Rankine uses multiple examples to catalog the almost endless list of gross injustices faced by Serena. Specifically, it is her example of the match against Kim Clijsters that stood out most to me. It is the way that Serena reacts which is rooted in justified anger and by result she is penalized to an excessive degree. As Rankine writes following the outburst to the umpire, “now Serena’s reaction is read as insane. And her punishment for this moment of manumission is the threatened point penalty resulting in the loss of the match, an $82,500 fine, plus a two-year probationary period by the Grand Slam Committee.” (Rankine, 30) The punishment is more like a persecution, the excuse the Committee had been waiting for in an attempt to discredit and degrade Williams. Her outburst and rage were justly founded in the face of unfairness of the calls against her. An unfairness we can all understand and relate to, the feeling of anger at the person perpetuating this injustice. In Rankine’s words, “perhaps this is how racism feels no matter the context-randomly the rules everyone else gets to play by no longer apply to you,” (Rankine, 30) really strikes true and draws an emotional response. This is a really powerful example because it sheds light on a moment that was contextualized by the “sharp white background.” This kind of punishment should really be reserved for serious offenses, but a black woman’s anger is seen as seriously offensive to the Grand Slam Comittee. As Audre Lorde in her essay “The Uses of Anger” points out, “women responding to racism means women responding to anger, the anger of exclusion, of unquestioned privilege, of racial distortions, of silence, ill-use, stereotyping, defensiveness, misnaming, betrayal, and coopting.” (Lorde, 278) Serena Williams is exceptional, in her abilities and her victories, but we are reminded that in the face of racism there are no exceptions for her. The racism and sexism she faces are not exclusive to her but they are universal to black women everywhere.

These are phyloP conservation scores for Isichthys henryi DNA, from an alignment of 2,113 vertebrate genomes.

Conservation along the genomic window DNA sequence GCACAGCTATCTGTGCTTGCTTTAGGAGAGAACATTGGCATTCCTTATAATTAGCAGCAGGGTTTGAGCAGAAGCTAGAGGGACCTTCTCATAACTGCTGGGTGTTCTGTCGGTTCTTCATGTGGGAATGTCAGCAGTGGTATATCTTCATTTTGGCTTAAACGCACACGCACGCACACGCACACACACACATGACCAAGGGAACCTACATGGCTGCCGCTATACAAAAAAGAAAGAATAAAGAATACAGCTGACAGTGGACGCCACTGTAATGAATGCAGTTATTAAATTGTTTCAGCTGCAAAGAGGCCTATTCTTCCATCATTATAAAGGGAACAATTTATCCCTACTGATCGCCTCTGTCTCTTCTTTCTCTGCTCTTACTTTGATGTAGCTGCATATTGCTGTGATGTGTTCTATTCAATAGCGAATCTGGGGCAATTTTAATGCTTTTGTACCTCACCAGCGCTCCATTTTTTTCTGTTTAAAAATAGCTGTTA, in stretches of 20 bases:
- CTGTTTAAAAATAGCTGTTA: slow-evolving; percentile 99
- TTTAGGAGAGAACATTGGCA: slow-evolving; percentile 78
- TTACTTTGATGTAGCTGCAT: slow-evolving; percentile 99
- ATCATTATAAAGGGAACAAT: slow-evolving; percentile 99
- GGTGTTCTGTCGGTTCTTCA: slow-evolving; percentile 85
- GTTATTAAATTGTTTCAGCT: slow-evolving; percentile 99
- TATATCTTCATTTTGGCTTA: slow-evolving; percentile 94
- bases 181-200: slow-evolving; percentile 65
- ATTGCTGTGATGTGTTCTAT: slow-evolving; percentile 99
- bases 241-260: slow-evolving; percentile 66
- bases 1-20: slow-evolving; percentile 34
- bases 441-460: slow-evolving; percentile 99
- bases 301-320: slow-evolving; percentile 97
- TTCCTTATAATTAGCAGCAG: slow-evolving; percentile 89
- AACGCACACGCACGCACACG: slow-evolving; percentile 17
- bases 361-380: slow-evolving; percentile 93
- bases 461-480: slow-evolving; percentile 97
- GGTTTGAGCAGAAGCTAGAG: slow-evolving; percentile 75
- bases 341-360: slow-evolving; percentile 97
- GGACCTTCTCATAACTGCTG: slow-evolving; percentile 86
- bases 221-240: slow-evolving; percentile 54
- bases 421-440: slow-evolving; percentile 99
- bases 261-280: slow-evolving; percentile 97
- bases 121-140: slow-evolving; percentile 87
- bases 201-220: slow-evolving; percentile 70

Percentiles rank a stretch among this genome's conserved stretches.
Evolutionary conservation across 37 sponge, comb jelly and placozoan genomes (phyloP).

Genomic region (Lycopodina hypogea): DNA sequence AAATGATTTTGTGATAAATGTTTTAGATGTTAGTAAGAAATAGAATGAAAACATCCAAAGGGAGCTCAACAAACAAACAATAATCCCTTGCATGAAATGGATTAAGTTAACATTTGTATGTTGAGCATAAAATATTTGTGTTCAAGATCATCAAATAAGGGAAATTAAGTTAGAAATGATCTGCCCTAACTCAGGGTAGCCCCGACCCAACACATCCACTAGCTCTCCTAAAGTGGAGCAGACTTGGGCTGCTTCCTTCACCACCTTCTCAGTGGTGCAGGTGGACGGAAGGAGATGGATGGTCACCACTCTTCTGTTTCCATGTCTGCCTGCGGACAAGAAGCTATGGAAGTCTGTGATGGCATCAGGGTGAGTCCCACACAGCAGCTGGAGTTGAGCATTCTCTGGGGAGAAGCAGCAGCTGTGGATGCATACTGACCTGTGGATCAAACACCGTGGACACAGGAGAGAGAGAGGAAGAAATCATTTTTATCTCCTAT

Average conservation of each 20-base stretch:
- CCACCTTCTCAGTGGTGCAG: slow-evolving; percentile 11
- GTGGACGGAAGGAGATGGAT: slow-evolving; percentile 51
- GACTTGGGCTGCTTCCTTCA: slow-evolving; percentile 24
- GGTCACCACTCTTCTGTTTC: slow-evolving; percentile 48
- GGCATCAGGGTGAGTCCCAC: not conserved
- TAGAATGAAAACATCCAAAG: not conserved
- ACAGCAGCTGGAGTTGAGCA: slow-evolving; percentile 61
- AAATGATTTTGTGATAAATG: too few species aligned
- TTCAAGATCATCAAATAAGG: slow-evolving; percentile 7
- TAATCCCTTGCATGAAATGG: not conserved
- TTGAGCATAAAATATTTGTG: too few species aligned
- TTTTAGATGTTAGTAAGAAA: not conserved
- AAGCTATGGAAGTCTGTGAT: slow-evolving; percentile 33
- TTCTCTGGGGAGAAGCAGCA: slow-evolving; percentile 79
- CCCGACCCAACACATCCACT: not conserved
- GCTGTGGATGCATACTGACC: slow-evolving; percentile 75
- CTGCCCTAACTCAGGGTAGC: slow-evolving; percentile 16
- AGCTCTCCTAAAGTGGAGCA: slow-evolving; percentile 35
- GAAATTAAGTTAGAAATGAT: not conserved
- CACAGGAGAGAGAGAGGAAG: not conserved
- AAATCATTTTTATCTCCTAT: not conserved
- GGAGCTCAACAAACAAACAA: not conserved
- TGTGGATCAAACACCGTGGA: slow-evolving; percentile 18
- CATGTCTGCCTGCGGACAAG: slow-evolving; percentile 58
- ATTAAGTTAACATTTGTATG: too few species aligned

In conclusion, Rankine does something very unique by inviting us to personally experience the story and the effect is very powerful. By stepping into the shoes of women of color we can better understand the way these experiences cut so deeply. Following the story of Serena, we can understand and empathize with her anger, her anger at the game and the system and feeling rightfully angered by it ourselves. Overall, her ability to personally invite us into the story really allows us to step into someone else’s shoes and open our eyes.


How did Second Person Point of view effect your experience reading the book?

Did the Serena Williams example remind you of any racial injustices you have seen in the sports world in recent years?

Works Cited

Rankine, Claudia. Citizen: an American Lyric. Graywolf Press, 2014.

Lorde, Audre. “The Uses of Anger.” Women’s Studies Quarterly, vol. 25, no. 1/2, 1981, pp. 278–285.

Hi my name is Sam!

Hey everyone my name is Samantha but I usually go by Sam. I’m from Long Island, the land of better bagels and pizza and I’m currently an English major here at Cortland. I’m the oldest of 5 and my younger sister is also a C State student. Looking forward to another great semester and good literature.